|photo tanner/tieken © 2015
For example, take two seeds from the same indigenous plant, grow one indoors and another outdoors. At first you may see the indoor sprout thriving as the outdoor sprout struggles. We may even think to ourselves "oh, poor outdoor plant, it just doesn't have the same chance."
It's very likely that the outdoor sprout will get knocked down by the wind, and we may pity the sad little thing but in truth something magical happens when stress is applied: the plant changes and evolves, now turning it's efforts to strengthening the stem instead of continuing to weakly reach towards the sun. It may go days without water, forcing the roots to dig deep and tap into reserves hidden beneath the soil. It may have to struggle with a neighboring plant for resources... all the while the indoor plant is quite comfortable and sheltered, but a dire shift has already occurred in the indoor plant. It never had to struggle, it never had to evolve, it never had to adapt so in truth has become dependent on us for it's very survival.
The outdoor sprout, put under the right amount of pressure (not too much just enough to force it to adapt) doesn't need to be babied or coddled.
Creativity is much the same way to me. It's not silence, agreeability and complacency that makes it stronger, it's criticism, discontentment and the drive to be more. Stress and pressure is the force exerted and when mixed with the unwillingness to be defeated or lay down broken that evolution and growth occurs automatically. If you look at the natural world, everything is perpetually ever-evolving, changing, adapting... a story that is telegraphed into every molecule and cell.
Encouragement is important but as in all things extremes are dangerous. If you notice that outdoor plant is dying of thirst, yes, water it! Keep in mind, the balance in life is somewhere in-between, if we abandon the stress created by critical thinking and honest reflection we will have a very weak and needy result that can't endure the test of time or the real creative force of nature. Yet it has to also be nurtured, given access to the resources that can become it's arsenal for survival.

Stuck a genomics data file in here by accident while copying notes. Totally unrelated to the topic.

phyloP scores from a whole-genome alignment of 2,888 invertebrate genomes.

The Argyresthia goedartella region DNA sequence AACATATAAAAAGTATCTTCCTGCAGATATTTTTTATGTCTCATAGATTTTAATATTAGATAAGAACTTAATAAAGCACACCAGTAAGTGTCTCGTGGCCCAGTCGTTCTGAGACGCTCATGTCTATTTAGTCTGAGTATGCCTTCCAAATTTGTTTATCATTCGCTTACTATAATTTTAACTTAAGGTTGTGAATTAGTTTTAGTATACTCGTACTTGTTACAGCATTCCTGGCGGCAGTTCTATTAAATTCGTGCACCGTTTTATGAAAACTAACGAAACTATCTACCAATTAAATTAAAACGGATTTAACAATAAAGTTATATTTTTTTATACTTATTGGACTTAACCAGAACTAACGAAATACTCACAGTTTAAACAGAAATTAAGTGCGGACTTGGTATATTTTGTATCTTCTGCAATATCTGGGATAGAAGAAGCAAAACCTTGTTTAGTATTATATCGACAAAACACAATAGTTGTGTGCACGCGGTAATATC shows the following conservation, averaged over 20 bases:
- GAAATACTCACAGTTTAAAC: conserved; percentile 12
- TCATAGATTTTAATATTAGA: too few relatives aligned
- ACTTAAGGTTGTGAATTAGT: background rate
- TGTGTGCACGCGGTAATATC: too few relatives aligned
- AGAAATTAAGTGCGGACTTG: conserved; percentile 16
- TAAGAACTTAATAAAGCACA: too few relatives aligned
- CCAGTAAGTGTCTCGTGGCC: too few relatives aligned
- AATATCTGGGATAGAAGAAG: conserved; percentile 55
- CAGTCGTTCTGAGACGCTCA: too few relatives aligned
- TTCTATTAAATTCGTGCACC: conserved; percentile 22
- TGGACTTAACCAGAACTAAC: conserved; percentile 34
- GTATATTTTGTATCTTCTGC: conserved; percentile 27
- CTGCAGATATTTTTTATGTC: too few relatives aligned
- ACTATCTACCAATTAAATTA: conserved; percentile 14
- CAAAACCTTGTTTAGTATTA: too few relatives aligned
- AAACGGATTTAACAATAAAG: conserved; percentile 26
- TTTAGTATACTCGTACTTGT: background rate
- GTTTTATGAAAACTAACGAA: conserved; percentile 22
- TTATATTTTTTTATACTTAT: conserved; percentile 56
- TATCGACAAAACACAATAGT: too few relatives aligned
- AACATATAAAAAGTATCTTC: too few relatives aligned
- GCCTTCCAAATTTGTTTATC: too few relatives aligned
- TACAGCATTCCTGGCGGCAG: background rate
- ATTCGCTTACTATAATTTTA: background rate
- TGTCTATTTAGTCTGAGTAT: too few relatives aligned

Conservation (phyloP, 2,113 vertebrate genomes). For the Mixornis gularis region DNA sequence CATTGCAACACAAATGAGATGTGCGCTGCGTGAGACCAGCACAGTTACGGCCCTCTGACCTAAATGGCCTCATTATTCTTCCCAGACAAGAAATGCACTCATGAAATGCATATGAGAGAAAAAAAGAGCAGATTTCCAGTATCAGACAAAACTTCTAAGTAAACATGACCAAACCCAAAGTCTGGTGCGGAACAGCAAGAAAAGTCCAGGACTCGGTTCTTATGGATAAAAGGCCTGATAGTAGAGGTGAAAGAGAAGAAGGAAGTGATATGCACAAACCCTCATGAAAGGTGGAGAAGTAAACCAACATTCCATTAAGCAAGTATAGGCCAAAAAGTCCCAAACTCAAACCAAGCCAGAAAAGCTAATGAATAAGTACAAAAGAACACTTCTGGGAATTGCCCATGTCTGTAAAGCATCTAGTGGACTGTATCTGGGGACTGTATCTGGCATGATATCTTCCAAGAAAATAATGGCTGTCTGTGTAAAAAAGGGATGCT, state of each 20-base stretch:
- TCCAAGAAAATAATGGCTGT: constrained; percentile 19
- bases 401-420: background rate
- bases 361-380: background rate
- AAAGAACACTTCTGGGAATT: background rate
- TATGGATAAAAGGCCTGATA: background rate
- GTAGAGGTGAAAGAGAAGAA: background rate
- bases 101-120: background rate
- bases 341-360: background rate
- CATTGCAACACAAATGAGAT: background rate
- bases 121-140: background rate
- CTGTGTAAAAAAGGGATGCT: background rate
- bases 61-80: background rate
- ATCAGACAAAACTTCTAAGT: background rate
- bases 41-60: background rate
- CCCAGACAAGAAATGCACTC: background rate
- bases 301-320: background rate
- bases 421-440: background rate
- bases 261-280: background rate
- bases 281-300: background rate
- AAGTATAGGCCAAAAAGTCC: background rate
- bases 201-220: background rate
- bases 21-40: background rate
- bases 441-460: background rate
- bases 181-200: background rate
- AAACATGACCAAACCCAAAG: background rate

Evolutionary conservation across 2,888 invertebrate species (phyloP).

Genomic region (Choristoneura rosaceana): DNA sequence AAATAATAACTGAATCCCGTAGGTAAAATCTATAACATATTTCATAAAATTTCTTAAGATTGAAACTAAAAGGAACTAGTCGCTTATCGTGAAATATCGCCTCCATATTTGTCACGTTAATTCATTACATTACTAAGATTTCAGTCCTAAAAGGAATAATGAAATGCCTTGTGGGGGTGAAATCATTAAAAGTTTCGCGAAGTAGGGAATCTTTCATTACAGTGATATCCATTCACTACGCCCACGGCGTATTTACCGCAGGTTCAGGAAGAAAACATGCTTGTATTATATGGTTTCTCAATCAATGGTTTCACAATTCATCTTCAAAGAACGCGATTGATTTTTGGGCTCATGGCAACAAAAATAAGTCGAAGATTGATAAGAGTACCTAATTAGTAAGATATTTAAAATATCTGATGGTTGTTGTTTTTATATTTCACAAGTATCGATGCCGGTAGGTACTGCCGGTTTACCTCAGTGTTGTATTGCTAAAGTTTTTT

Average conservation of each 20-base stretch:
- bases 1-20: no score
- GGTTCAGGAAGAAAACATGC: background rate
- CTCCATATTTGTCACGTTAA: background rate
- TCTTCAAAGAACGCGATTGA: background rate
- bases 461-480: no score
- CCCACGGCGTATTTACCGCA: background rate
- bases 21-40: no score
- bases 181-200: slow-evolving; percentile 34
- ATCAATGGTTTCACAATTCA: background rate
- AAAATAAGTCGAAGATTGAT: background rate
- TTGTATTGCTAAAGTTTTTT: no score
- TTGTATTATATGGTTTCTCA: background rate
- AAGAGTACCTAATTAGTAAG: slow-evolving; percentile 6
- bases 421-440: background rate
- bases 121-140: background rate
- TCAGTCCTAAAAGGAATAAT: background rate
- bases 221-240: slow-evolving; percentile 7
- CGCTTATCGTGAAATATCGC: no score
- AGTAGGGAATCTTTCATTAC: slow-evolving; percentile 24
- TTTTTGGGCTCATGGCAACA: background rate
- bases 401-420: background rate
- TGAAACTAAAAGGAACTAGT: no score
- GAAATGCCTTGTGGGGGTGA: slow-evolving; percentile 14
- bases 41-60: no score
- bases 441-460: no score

While it's nice to be given complements and told how amazing everything you do is, it can be a great disservice. At a certain point, if you don't learn to detach your ego from your work and process criticism, moreover learn to be self-critical you can't grow and your work will become stagnant. So it's really a matter of deciding which is more important, being told how great you are or embracing greatness as a verb, an action grounded in struggle and work, not some lofty destination.
Be wary of anyone who comes along and offers to plant, water, shelter and feed your creativity because it will be just as needy and dependent as our poor indoor plant. Step into discomfort, embrace fear, reach for the unknown and rejoice in the lessons learned from failure. Instead of searching for compliments, cultivate that drive to survive, that force within oursleves to push through, your creativity will bare fruit and you won't need anyone to tell you how great your work is. Count every battle scar, view your work critically, and revel in the process of your potentially uncomfortable evolution. This is where real creative freedom resides, the strength and wisdom revealed through the willingness to embrace the inevitability of both failure and success.
Anyone promising you an easy road through the creative process is trying to sell you something. The creative process requires work, it demands passion. It doesn't care what you achieved last year or yesterday, it doesn't need the perfect studio or the perfect equipment, those are just environmental influences. When passion and drive fuels the creative process limitations are just obstacles waiting for their future antidote to be discovered.
Until next time, create, practice and persevere... what we cultivate today is the foundation of our artistic expression tomorrow. Sincerely, Wanaree
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